After getting to know more about my study program and the school itself, I must say there is truly a reason why the school has the word "international" in the name.

In one of my previous blogs, I already mentioned the possibility of studying in 6 different countries (including France) during the program, which was one of the major factors why I decided to study at this school.

Learning and experiencing new cultures and customs is something that can't be achieved through reading books or watching TV. Yes, you can read and study cultures through what others write. However, that information usually comes from the writers' own perception. In addition, you also interpret that information using your own experience and imagination to create a "picture" that may or may not be close to the reality.

I believe that to get the true experience one needs to be exposed to cultures directly, either through an interaction with native people or by full immersion. At ISM, I will get to do both; full immersion during the international study trips and seminars and the interaction with my fellow MBA colleagues.

I was interested to see how many nationalities are represented among all my IEMBA colleagues. To my surprise I learned that there is a total number of 31 different nationalities and in many instances, only one or two students represent one nationality. In my first class, that I plan to take at the beginning of January, there will be 10 nationalities and only in a few cases there are two or more students of the same origin. I anticipate that this will be the case for all my future classes.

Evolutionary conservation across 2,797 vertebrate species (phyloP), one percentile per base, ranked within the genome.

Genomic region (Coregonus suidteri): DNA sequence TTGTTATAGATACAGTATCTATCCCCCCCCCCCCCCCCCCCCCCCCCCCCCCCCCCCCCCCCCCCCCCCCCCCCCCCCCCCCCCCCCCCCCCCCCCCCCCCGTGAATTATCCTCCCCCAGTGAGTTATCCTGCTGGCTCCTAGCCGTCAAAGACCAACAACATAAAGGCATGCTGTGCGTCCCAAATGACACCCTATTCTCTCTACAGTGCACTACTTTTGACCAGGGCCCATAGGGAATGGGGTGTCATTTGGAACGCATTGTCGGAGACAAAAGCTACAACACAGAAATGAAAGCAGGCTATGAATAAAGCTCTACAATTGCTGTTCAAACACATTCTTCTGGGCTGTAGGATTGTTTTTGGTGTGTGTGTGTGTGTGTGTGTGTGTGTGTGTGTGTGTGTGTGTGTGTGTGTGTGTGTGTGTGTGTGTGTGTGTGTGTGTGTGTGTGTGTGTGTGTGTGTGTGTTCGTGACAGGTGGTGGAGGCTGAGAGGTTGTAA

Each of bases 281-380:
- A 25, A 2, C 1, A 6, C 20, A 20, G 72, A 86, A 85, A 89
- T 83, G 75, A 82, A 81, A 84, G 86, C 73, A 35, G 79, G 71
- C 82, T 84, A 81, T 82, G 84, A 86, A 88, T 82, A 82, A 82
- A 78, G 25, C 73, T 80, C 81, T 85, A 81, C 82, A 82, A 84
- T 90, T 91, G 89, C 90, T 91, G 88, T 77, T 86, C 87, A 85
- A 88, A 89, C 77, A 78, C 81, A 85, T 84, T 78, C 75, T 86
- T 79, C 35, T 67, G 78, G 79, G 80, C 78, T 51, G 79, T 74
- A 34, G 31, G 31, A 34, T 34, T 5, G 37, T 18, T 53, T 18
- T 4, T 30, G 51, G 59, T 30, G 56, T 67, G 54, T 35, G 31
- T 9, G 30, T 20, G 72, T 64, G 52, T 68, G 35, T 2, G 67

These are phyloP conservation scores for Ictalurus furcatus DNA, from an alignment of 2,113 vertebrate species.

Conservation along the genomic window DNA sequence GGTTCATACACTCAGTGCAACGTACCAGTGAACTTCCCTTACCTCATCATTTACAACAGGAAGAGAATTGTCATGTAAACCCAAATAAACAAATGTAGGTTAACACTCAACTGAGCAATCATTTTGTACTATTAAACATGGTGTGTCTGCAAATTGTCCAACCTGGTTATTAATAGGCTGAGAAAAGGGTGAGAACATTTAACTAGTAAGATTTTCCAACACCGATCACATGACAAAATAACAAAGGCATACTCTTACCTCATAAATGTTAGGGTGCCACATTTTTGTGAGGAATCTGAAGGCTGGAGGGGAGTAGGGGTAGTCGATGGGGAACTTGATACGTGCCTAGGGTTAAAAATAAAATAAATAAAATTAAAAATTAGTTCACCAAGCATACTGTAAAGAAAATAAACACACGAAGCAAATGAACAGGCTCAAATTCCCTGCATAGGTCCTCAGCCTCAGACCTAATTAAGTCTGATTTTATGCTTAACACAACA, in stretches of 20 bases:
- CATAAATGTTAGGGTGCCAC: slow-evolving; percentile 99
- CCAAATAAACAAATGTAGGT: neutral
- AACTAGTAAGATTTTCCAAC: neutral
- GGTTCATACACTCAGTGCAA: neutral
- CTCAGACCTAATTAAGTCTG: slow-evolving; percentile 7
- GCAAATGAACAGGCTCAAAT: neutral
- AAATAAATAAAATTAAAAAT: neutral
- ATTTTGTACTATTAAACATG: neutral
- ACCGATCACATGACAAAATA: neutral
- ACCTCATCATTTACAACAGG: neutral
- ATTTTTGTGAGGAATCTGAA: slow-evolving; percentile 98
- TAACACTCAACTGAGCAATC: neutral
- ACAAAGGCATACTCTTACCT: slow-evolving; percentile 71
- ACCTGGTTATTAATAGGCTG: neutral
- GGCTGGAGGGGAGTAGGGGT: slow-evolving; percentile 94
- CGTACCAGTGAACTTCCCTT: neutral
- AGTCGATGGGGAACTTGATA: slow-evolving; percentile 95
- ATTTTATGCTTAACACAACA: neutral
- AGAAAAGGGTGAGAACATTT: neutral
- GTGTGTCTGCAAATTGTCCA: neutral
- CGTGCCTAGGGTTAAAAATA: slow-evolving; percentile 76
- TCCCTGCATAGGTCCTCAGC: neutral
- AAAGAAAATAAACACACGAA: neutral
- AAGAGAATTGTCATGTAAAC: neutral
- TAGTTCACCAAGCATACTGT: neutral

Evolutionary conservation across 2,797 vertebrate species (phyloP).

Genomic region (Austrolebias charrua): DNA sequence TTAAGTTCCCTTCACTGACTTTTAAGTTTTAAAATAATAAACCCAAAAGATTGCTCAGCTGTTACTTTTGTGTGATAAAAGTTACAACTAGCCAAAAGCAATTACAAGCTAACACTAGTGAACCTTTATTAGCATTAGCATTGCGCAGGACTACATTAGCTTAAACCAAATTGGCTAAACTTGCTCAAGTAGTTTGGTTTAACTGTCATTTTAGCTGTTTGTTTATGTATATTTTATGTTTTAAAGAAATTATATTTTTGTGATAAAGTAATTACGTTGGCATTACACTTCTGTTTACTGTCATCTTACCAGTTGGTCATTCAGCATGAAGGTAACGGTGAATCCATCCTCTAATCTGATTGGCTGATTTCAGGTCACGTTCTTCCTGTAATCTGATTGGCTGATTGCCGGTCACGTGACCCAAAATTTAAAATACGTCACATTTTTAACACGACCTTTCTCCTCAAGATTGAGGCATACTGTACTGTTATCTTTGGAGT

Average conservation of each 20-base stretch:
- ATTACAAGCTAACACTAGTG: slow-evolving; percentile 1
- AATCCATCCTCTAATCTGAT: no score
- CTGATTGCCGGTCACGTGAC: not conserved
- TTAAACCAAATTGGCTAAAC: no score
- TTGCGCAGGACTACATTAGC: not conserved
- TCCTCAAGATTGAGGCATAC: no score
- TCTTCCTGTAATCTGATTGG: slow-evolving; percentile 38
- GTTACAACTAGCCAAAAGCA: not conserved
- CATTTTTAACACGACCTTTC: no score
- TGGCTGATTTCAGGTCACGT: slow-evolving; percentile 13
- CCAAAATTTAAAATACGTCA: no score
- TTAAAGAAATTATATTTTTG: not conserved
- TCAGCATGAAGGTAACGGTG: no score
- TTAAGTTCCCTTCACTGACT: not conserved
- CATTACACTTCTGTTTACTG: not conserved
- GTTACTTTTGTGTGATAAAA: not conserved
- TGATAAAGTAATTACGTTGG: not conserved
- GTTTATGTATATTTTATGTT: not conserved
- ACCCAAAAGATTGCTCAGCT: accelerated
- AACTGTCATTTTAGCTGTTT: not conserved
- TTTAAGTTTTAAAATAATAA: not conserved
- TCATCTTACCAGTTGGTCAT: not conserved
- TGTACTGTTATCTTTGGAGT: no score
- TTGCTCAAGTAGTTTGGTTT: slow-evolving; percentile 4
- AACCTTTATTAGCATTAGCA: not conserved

Cultural diversity in a classroom brings various experiences and view points that everyone can learn from. In classes, such as "change management," "negotiation and conflict resolution," cultural diversity can ignite very interesting discussions, resulting in priceless experience for someone wanting to work or already working in a global environment.

There aren't many programs that can provide such diversity when comparing the total number of students to the total number of nationalities. At ISM, there is not space for creating groups of people of the same nationality within the school (which I experienced in my undergraduate studies). It is the time to fully interact with truly international colleagues. I couldn't ask for a better preparation for the "real world" scenarios outside of the classroom!

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Malinee Bheenick

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